One of the reliefs shows the Emperor in the midst of the tumult of battle, jumping over a barbarian who has tumbled to the ground in front of him, while their leader is throwing himself towards the Emperor, begging for mercy. Another barbarian is desperately holding on to the neck of his horse which has collapsed; behind him, a second barbarian is trying to avoid the fate of his comrade, whose head has been taken hold of by an armoured cavalryman from the Emperor’s retinue which is rushing into battle, in order to give him the coup de grâce. His impending and inevitable fate is indicated by the two decapitated barbarian heads which two legionaries are triumphantly holding up to the emperor. One can see another scene from a battle with the barbarians on the right of the other relief. One barbarian has already fallen, above him others are begging for mercy, one of them on their knees, another, vanquished by an armored legionary, is standing (Warburg [1914] 2001, 10).

Therefore, Warburg identified two reliefs from a Trajanic monument reused in the Arch of Constantine as important visual models for the triumph and battle scenes depicted by Quattrocento’s painters. However, in Warburg’s hermeneutic perspective, those reliefs are important not only for early Renaissance painting. In the same writing he proposed a connection between the Trajan reliefs of the Arch of Constantine and the series already recognised by scholars as the visual matrix of the legend of Trajan’s Justice:

Scholarly research has long perceived in this the echo of a triumphal arch that, just like the Trajanic relief, shows a victorious rider jumping over a fallen enemy, while another, begging for mercy, throws himself towards him. For in the medieval interpretation of such a group there arose the legend of the piety, in other words, the mercy, of Trajan. This example shows us how typically the Church subsequently transformed a brutal world conqueror, attacking in all pomp, into a devout Christian worthy of the intercession of Saint Gregory (Warburg [1914] 2001, 11).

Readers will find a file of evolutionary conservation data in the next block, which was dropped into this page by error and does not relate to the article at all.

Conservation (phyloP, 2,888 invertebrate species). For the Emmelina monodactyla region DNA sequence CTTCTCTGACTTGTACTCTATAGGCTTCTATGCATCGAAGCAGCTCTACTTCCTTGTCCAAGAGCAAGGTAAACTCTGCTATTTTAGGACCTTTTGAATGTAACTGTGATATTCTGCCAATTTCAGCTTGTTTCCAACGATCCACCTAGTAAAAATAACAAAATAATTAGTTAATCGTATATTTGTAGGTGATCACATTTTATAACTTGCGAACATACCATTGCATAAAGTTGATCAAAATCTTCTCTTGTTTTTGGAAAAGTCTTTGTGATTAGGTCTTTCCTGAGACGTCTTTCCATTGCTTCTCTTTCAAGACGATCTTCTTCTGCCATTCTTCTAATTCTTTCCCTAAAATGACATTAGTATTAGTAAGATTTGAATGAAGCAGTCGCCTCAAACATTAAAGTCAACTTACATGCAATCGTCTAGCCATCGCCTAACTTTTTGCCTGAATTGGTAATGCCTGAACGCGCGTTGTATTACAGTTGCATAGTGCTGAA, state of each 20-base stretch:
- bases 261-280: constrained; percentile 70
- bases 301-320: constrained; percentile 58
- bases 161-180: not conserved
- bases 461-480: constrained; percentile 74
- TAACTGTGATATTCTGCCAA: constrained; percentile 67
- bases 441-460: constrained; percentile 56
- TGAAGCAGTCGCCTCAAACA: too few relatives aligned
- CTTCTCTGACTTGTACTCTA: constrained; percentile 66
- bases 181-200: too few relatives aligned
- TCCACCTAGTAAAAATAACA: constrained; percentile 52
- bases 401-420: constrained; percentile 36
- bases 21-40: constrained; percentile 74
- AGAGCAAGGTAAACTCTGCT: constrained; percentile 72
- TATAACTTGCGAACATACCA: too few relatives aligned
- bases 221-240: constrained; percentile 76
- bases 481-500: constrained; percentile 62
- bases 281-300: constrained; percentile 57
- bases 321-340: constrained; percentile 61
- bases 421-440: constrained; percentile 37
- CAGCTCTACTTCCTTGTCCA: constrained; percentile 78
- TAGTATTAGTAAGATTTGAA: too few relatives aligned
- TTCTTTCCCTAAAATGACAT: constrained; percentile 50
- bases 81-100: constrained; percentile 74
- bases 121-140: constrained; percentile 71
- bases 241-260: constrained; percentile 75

Corresponding to these two important descriptions given in the Lecture are the two figures I reproduce from Bing 1966 edition—as mentioned above, the first complete edition of the paper, including the images that originally accompanied the text of the Florentine lecture [Fig.3].

In both reliefs, Warburg highlights the presence of the Emperor on horseback, the scrum of the army around him, the body of a barbarian under the hooves of the Emperor’s horse who ran him over, another barbarian kneeling facing the Emperor impetuously advancing, begging for mercy.

Particularly interesting for the evolution of Warburg’s idea about the subject, is an observation on Botticelli’s drawing for the Canto X of Purgatory in which the bas-relief with the episode of the Justice of Trajan appears. In the 1914 paper, Warburg wrote:

It is well known that Dante portrays this scene [Trajan’s Justice] in the tenth Canto of Purgatory and, significantly, in the form of a sculptural relief. I shall show you shortly Botticelli’s illustration from his famous series of drawings of the Divine Comedy. In his illustration of the legend it was the mass of riders, pushing forward, that interested Botticelli just as much as the pious and just Emperor coming to a halt. Unlike Dante, Botticelli was sustained by the direct memory of the original dynamic Roman style, for he had already studied the ancient triumphal arch” (Warburg [1914] 2001, 11).


4 | Rome, Arch of Constantine. Bas-relief from a Trajan monument, inserted in the main archway of the Arch, with the inscription liberatori urbis above it.
5 | Sandro Botticelli, drawing for Dante’s Purgatory Canto X (1481-1495). Silverpoint, ink and pen on parchment, Berlin Kupferstichkabinett (detail).